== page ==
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Publication numberUS6421423 B1
Publication typeGrant
Application numberUS 09/966,788
Publication dateJul 16, 2002
Filing dateSep 28, 2001
Priority dateDec 29, 2000
Fee statusLapsed
Also published asUS6400800, US20020085678
Publication number09966788, 966788, US 6421423 B1, US 6421423B1, US-B1-6421423, US6421423 B1, US6421423B1
InventorsJohn M. Warren
Original AssigneeGe Mdical Systems Global Technology Company, Llc
Export CitationBiBTeX, EndNote, RefMan
External Links: USPTO, USPTO Assignment, Espacenet
Two-step brazed X-ray target assembly
US 6421423 B1
Abstract
A joining method designed to minimize the temperature needed to obtain a high strength braze joint between a molybdenum alloy substrate and a graphite disk used in a rotating anode X-ray tube target used for computed tomography applications. The method consists of two separate brazing operations. The first brazing operation joins a thin molybdenum sheet to the graphite disk using a pure metal braze to form a plated graphite subassembly. The second brazing operation joins the plated graphite subassembly to the molybdenum alloy substrate using a highly specialized braze alloy having a melt temperature below the recrystallization temperature of said molybdenum alloy substrate and a remelt temperature after brazing above the recrystallization temperature of said molybdenum alloy substrate. This two step brazing reduces the probability of fracture in the graphite by maintaining the elevated temperature yield strength normally developed in forged molybdenum alloy substrates by avoiding the deleterious yield strength reduction associated with recrystallization of the molybdenum alloy substrate.
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Claims(12)
What is claimed is:
1. A method for joining a molybdenum alloy substrate to a graphite disk in a rotating anode X-ray tube target assembly, the method comprising the steps of:
brazing a thin molybdenum alloy sheet to the graphite disk using a pure metal braze to form a plated graphite subassembly; and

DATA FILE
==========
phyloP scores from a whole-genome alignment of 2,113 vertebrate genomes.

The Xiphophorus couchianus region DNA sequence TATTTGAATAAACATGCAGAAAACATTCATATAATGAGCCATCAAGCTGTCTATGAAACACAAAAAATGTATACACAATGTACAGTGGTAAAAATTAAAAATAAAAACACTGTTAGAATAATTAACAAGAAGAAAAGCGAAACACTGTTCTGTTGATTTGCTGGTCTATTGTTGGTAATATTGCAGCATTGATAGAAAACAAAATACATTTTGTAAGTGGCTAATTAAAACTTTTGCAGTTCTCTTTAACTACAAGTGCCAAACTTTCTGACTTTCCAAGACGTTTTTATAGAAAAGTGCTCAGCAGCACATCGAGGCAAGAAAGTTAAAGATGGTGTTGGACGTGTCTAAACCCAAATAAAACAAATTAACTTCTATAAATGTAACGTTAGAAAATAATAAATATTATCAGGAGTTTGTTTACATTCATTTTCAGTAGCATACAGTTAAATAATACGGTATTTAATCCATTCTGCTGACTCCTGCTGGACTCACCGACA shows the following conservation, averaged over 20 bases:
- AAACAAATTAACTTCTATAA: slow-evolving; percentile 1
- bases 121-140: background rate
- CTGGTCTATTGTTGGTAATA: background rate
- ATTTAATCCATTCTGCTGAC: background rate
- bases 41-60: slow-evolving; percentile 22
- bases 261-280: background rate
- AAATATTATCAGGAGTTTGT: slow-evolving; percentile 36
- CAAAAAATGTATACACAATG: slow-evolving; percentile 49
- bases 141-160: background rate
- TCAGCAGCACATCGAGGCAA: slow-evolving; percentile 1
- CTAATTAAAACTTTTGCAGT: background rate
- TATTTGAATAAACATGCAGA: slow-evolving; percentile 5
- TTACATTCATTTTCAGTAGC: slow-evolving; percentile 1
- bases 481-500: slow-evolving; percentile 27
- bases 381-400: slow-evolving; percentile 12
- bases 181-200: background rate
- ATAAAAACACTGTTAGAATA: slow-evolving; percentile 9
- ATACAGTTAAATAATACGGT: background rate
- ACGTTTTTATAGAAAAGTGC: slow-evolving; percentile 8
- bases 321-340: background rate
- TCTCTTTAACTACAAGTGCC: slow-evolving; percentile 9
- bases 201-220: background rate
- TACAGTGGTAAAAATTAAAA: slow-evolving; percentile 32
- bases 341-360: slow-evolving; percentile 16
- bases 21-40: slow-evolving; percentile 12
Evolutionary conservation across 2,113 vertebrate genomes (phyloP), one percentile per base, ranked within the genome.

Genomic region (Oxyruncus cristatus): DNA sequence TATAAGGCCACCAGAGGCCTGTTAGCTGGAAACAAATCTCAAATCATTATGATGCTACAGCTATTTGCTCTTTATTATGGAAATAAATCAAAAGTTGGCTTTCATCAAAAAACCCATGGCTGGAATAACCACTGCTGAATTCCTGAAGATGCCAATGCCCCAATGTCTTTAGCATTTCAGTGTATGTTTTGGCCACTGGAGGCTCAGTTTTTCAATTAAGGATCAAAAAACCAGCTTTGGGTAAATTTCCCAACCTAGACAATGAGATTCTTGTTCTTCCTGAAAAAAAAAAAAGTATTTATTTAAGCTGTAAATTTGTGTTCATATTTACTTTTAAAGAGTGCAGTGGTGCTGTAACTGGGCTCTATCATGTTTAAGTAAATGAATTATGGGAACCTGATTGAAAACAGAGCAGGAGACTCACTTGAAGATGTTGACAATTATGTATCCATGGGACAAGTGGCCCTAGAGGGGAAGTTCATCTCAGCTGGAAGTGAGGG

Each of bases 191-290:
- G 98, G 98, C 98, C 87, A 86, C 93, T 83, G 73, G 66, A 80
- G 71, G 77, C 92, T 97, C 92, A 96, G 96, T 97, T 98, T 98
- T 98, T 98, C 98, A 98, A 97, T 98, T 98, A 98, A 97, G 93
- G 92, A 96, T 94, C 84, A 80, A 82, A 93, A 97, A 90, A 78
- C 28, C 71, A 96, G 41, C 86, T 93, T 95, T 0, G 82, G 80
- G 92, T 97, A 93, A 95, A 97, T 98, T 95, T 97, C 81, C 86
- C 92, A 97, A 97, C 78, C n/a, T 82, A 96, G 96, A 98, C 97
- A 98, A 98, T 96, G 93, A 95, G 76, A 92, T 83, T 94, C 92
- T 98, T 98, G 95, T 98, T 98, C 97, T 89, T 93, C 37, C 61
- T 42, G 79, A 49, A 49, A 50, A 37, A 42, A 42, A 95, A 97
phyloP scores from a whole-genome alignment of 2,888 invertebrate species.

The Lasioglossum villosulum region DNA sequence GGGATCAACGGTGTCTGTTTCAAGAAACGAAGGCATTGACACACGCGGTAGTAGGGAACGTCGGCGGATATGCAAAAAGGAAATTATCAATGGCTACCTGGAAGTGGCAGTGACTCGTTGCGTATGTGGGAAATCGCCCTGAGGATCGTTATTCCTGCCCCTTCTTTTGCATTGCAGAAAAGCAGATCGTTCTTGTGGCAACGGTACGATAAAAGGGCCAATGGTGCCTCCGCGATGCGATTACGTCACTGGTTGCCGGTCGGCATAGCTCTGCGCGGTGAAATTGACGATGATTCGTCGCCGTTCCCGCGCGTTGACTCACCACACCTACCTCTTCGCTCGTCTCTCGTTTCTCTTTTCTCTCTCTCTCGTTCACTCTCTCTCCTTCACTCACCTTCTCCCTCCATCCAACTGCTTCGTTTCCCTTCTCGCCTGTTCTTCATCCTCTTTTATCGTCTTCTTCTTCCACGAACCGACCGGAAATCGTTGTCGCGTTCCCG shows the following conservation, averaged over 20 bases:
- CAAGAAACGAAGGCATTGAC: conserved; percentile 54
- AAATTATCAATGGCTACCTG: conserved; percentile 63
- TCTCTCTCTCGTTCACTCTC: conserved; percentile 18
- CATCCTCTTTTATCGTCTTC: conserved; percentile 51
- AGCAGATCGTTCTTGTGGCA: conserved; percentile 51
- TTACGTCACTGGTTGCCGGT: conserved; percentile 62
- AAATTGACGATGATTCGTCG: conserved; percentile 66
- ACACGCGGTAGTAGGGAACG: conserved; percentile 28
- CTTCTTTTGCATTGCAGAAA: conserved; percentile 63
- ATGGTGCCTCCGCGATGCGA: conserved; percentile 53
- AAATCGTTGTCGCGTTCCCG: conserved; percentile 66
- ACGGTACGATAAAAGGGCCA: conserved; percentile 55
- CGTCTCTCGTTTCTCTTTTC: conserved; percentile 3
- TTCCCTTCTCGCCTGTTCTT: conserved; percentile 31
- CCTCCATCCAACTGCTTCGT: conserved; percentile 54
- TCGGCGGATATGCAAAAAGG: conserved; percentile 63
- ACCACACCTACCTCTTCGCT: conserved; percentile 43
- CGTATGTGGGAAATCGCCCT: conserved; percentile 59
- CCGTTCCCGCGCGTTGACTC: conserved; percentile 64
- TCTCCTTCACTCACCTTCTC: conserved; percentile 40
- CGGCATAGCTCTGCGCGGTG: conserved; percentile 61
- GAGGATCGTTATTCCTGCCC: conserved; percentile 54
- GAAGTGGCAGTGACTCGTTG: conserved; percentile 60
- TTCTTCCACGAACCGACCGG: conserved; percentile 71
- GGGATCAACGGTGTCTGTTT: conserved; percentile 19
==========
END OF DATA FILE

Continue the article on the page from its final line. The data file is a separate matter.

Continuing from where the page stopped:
brazing said plated graphite subassembly to the molybdenum alloy substrate using a highly specialized braze alloy.
2. The method of claim 1, wherein the step of brazing a thin molybdenum alloy sheet to the graphite disk comprises the step of brazing a thin molybdenum alloy sheet to the graphite disk using a pure titanium braze to form a plated graphite subassembly.
3. The method of claim 1, wherein the step of brazing a thin molybdenum alloy sheet to the graphite disk comprises the step of brazing a thin molybdenum alloy sheet to the graphite disk using a pure zirconium braze to form a plated graphite subassembly.
4. The method of claim 1, wherein the step of brazing said plated graphite subassembly to the molybdenum alloy substrate comprises the step of brazing said plated graphite subassembly to the molybdenum alloy substrate using a highly specialized braze alloy, wherein said highly specialized braze alloy has a melt temperature below the recrystallization temperature of said molybdenum alloy substrate and a remelt temperature after brazing above the recrystallization temperature of said molybdenum alloy substrate.
5. The method of claim 1, wherein the step of brazing said plated graphite subassembly to the molybdenum alloy substrate comprises the step of brazing said plated graphite subassembly to the molybdenum alloy substrate using a highly specialized braze alloy, wherein the composition of said highly specialized braze alloy contains approximately 72 parts by weight titanium, 25 parts by weight chromium, and 3 parts by weight beryllium.